Hauntings, Strange Smells, Roller Skating and ABBA
22 Jun 2015
In their exciting two hundred year existence our venues have seen a lot. Enjoy this brief kiss and tell about Brighton Dome's colourful history and heritage.
Some believe that we are situated on the site of a Saxon cemetery, which could explain some of the alleged paranormal activity and strange sightings within these walls. On the subject of things that go bump in the night, there's talk of an eerie, shadowy figure, that's been sighted by some late into the night. Thought to be the ghost of a stable boy, he is said to haunt the circle of the Concert Hall and flits down towards the stage, chilling those he brushes past on his travels. Legend also speaks of a legless man who haunts the Corn Exchange. Ghostly sounds and footsteps have often been heard in the bowels of our maze-like building. Our most regal ghost is thought to be the Prince Regent himself and others have purported that he could be joined in his secret tunnel by his mistresses.
Our Concert Hall roof was originally covered in glass which made it pretty darn hot and therefore stinky in the summer. To get round this there was a massive oil burner in the centre of Brighton Dome, intended to mask the smell, however this didn’t work quite as well as some modern innovations and air freshener. It’s been suggested it wasn’t too fragrant in there back then.
Above our Concert Hall stage, boasts hidden strengths, we could hang up to 17 tonnes up here. So if we fancied we could hang a double-decker bus - somehow we haven’t got round to it just yet.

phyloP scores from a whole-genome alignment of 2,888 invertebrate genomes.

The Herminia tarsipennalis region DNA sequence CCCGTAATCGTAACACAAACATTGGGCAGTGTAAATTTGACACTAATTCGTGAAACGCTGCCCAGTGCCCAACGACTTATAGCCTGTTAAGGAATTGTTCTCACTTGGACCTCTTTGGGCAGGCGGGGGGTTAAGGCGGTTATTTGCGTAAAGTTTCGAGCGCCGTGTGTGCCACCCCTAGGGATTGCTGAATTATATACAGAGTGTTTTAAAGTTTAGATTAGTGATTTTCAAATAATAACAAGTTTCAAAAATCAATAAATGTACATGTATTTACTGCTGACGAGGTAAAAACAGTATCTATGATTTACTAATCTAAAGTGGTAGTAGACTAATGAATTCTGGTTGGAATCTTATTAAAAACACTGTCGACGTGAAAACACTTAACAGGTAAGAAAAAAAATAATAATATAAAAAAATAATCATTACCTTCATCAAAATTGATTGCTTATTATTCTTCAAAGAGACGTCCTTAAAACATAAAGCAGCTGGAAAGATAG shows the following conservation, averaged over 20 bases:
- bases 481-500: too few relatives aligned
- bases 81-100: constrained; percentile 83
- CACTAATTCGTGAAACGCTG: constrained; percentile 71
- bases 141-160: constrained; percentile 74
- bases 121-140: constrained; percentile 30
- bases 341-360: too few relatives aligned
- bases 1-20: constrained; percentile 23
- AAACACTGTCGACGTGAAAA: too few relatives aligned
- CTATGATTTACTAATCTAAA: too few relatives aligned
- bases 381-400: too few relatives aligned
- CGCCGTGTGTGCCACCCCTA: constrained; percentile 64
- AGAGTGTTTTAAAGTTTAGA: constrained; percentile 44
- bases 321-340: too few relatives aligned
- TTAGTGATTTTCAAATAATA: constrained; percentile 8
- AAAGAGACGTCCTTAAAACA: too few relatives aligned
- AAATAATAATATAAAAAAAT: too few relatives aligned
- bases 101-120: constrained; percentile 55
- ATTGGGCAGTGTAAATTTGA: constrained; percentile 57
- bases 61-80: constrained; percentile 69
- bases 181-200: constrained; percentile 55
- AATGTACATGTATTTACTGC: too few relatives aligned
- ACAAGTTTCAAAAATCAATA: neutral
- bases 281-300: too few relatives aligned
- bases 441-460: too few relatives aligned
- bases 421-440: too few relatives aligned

Like Doctor Who, our Corn Exchange has had a number of incarnations. This includes being a Corn Exchange (hence the name), a conference and exhibition space, stables and in the 1870s it became was used as a skating rink.
We’ve also got some war stories to share with you. You may or may not know that over one and a half million Indian troops fought alongside the allies in the First World War and thousands of wounded soldiers were looked after here, in Brighton Pavilion and Brighton Dome and Corn Exchange.
During World War Two we remained open as was possible, even whilst under threat from air attacks. Many troops were stationed in Brighton, especially those from Canada and Australia. Many soldiers attended tea dances and we played matchmaker of sorts, as many locals met their future husbands at these dances.
More recently we’ve seen and enjoyed some pretty spectacular shows and performances from artists and folk from all over the world. How can we not drop in the fact that ABBA won the 1974 Eurovision Song Contest here with Waterloo? Or that we’ve been lucky enough to have David Bowie, Beyoncé, Pink Floyd, Patti Smith and so many more spectacular performers here under our very (if we do say so ourselves) grand and gorgeous domed roof.